The following is from a former client who wishes to remain anonymous.
“I think you may have obsessive compulsive disorder.” Those were the words my primary care physician said in April, 2009. I had gone to his office to beg for yet another prescription for Xanax. It was the only thing helping me through the past couple of months. He said he wasn’t going to write me another prescription until he knew what was going on. Without going into specific details, I poured my heart out to the doctor. I felt as though I had lost complete control of my life and all the “what ifs” swirling around in my head were killing me. That’s when he said, “I think you have OCD.” Little did I know, he knew exactly what he was talking about. Let’s rewind ten years to where it all began.
I was 14 years old and had just started ninth grade. As if going into high school was not hard enough, my dad had been cheating on my mom with a much younger woman, so my parents were going through a bitter divorce. My life was crumbling in front of me. One day I was watching a movie at my grandma’s house with my younger siblings. All of the sudden a thought popped into my head. “What if I’m gay?” It was a completely random, irrational thought that most people would discount and move on. Not me. I panicked. I remember holding in my tears, going home to my room, grabbing a notebook and writing “Help me, God” over and over. I must have written that phrase 500 times that night. That was the beginning of ten years of inner turmoil that led to severe anxiety and depression.
Throughout this post, I write about “the thoughts” almost as if they were an actual person. That’s what they seemed like. This little devil that never left my shoulder. To clarify, the thoughts were never, “I am gay, and I am hiding it/ashamed.” They were, “What IF I’m gay, and I don’t know it?” Ridiculous, right? I lived with the thoughts for the next ten years. They were always there. Everyday. I never uttered a word to anyone about the thoughts for the fear they would confirm the thoughts. I became an expert in avoiding anything that would trigger my anxiety. I was careful about the way I walked and talked. I never uttered the word gay. I couldn’t look at rainbows or watch movies with homosexual content. My cousin came out as a lesbian, and I avoided her and the rest of my family. If the thoughts started, I could usually “control” them by writing or saying phrases over and over again in my head. I prayed for the thoughts to go away. I also became an expert in hiding. No one knew what I was going through. I hid my inner turmoil from the people I loved the most.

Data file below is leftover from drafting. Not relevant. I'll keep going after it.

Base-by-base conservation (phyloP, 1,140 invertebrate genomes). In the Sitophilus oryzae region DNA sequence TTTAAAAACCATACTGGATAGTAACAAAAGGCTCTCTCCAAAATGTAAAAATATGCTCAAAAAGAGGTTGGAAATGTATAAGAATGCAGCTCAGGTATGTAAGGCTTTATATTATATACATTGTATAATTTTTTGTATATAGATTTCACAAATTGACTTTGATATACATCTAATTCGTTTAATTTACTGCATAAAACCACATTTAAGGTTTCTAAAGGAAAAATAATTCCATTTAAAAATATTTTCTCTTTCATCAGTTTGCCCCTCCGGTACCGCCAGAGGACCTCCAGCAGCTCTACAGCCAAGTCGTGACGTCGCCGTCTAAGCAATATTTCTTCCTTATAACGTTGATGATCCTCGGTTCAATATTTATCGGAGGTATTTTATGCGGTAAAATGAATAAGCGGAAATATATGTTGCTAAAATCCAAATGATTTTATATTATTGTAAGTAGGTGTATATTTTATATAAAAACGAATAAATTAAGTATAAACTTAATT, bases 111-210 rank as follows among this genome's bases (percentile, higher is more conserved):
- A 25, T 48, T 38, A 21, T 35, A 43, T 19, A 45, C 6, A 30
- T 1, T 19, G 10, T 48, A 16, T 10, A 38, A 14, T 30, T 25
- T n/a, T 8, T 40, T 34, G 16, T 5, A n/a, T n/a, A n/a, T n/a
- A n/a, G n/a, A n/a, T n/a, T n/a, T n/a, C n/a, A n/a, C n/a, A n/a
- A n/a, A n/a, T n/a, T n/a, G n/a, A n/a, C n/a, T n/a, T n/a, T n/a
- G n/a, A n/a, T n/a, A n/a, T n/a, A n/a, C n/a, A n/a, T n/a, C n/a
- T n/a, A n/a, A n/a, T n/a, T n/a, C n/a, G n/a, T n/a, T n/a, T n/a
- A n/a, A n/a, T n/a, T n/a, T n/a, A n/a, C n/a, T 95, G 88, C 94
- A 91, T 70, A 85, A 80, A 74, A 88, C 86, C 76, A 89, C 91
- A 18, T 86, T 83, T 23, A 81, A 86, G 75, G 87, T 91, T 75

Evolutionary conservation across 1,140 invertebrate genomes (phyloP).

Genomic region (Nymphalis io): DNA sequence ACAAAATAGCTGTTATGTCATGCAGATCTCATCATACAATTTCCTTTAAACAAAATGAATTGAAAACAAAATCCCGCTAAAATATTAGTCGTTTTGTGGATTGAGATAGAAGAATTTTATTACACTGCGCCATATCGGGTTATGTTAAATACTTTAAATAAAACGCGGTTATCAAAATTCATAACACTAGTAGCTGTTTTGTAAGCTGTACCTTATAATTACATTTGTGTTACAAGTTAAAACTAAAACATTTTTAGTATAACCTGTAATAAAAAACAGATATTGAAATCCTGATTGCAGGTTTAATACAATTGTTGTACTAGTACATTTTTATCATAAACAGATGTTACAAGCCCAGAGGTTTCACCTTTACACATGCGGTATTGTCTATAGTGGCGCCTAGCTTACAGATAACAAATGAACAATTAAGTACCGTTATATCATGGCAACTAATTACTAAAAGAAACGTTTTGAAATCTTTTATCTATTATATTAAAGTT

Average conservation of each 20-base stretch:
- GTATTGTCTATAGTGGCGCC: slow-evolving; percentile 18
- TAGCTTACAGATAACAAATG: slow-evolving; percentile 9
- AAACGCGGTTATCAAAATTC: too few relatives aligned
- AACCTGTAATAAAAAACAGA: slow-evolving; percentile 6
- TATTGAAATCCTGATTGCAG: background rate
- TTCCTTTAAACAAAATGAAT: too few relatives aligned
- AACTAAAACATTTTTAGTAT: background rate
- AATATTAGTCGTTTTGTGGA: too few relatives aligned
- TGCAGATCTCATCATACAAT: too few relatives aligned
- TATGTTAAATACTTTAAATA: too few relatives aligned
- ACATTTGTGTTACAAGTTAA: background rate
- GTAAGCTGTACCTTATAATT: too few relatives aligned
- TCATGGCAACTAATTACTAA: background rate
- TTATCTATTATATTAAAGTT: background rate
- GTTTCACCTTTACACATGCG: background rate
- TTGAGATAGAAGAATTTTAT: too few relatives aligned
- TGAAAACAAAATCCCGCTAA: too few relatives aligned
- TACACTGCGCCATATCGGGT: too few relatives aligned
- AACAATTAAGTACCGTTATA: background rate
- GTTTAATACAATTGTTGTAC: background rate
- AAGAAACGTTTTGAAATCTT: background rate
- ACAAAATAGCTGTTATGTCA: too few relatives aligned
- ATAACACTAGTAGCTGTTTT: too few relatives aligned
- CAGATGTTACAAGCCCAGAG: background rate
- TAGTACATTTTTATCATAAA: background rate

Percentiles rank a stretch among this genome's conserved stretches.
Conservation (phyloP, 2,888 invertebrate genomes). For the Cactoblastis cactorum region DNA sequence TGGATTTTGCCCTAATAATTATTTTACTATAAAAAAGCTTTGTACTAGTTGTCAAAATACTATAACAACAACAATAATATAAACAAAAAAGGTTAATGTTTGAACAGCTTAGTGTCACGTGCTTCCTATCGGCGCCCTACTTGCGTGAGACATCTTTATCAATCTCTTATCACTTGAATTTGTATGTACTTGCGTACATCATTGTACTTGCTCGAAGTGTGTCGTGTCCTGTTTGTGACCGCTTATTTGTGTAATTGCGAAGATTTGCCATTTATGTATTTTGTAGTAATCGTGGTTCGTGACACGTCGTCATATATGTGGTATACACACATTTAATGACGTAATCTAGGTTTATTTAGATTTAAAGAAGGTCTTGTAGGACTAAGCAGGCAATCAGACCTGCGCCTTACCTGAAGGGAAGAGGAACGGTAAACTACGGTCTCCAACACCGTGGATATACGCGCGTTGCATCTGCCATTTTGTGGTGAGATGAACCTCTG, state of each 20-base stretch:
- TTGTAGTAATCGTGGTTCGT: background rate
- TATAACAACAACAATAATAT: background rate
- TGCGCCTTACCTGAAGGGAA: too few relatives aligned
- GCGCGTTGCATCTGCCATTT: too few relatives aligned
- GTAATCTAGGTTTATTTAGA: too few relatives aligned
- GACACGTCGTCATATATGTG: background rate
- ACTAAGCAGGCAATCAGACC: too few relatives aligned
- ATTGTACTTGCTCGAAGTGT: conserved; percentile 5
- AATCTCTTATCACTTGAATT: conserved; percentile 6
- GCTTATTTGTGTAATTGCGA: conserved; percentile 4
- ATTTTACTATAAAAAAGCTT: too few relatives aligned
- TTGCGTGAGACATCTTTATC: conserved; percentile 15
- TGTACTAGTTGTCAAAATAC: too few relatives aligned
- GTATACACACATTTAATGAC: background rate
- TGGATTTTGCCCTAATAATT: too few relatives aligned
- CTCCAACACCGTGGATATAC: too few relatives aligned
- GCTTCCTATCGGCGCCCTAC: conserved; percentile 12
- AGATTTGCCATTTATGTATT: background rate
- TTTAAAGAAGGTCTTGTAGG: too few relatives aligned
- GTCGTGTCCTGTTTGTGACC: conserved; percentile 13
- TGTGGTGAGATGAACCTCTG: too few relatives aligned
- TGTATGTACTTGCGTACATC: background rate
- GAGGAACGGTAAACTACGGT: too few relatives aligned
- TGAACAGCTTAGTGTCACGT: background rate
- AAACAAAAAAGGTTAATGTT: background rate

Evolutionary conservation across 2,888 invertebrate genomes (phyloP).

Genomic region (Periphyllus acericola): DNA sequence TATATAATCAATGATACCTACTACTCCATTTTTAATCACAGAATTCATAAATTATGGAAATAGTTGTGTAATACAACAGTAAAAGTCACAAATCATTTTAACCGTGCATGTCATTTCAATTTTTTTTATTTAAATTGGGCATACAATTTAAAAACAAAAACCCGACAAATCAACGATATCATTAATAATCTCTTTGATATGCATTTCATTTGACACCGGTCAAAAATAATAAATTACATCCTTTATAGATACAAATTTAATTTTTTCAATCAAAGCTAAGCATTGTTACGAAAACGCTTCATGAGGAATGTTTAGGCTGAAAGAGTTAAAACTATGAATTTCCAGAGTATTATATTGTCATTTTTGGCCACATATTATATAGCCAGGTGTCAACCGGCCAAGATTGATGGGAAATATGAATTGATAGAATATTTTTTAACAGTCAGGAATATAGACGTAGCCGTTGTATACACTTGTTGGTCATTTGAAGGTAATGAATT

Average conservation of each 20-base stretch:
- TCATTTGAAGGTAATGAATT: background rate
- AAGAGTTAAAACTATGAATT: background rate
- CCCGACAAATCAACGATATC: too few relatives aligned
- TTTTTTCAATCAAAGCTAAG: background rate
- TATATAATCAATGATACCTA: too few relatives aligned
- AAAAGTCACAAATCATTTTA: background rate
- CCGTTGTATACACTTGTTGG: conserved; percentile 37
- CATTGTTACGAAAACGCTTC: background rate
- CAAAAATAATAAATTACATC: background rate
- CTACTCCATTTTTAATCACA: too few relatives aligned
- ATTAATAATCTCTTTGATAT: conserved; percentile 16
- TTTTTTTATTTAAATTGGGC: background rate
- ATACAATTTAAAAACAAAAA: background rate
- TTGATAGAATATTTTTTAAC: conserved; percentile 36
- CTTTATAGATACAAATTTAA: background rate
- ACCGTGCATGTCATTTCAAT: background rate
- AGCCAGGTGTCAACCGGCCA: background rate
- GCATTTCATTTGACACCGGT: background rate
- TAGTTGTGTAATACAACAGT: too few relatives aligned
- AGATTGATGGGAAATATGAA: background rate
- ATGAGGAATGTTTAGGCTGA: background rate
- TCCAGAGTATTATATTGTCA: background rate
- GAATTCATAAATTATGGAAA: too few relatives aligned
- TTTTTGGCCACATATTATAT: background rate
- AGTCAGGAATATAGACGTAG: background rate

In February, 2009 things came to a head. I had been living 10 years with the thoughts. Finally, I lost it. Not just on the inside either. I couldn’t eat. I couldn’t sleep. All I could do was cry. The days were hard, and the nights were unbearable. The only thing that got me through the night was popping a Xanax so I could sleep. I remember thinking, “If this is what my life is going to be like, it’s not worth living.” There was a part of me that wanted to die. Everyone around me could tell that something was VERY wrong. Yet, I still didn’t utter a word of the thoughts to anyone. I had lived 10 years with the thoughts, and I didn’t want to do it anymore. Reading that now brings tears to my eyes.
Back in the doctor’s office, I didn’t call him an idiot directly, but I am sure the look on my face said it all. “Me, have OCD? You’ve got to be kidding. How did you get OCD out of what I just told you? I’ve seen As Good As It Gets. That is NOT me. I’m not a neat freak. I don’t lock doors over and over, step over cracks. Nope, that’s not me. This doctor doesn’t know what he’s talking about.” He gave me only one week’s worth of Xanax and a prescription for Prozac. I started the Prozac, and went through the Xanax before the week was up. I had four more really rough weeks before I started to feel the effects of the Prozac.
About two weeks into it, I started thinking “maybe there’s something to this. I mean, he is a doctor.” So I searched for Obsessive-Compulsive Disorder on the Internet. There it was, in the top five signs you might have OCD — unwanted and intrusive thoughts about one’s sexuality. I had been looking for an answer for 10 years, and there it was! Tears immediately came to my eyes, and I felt a huge sense of relief wash over me. A weight lifted.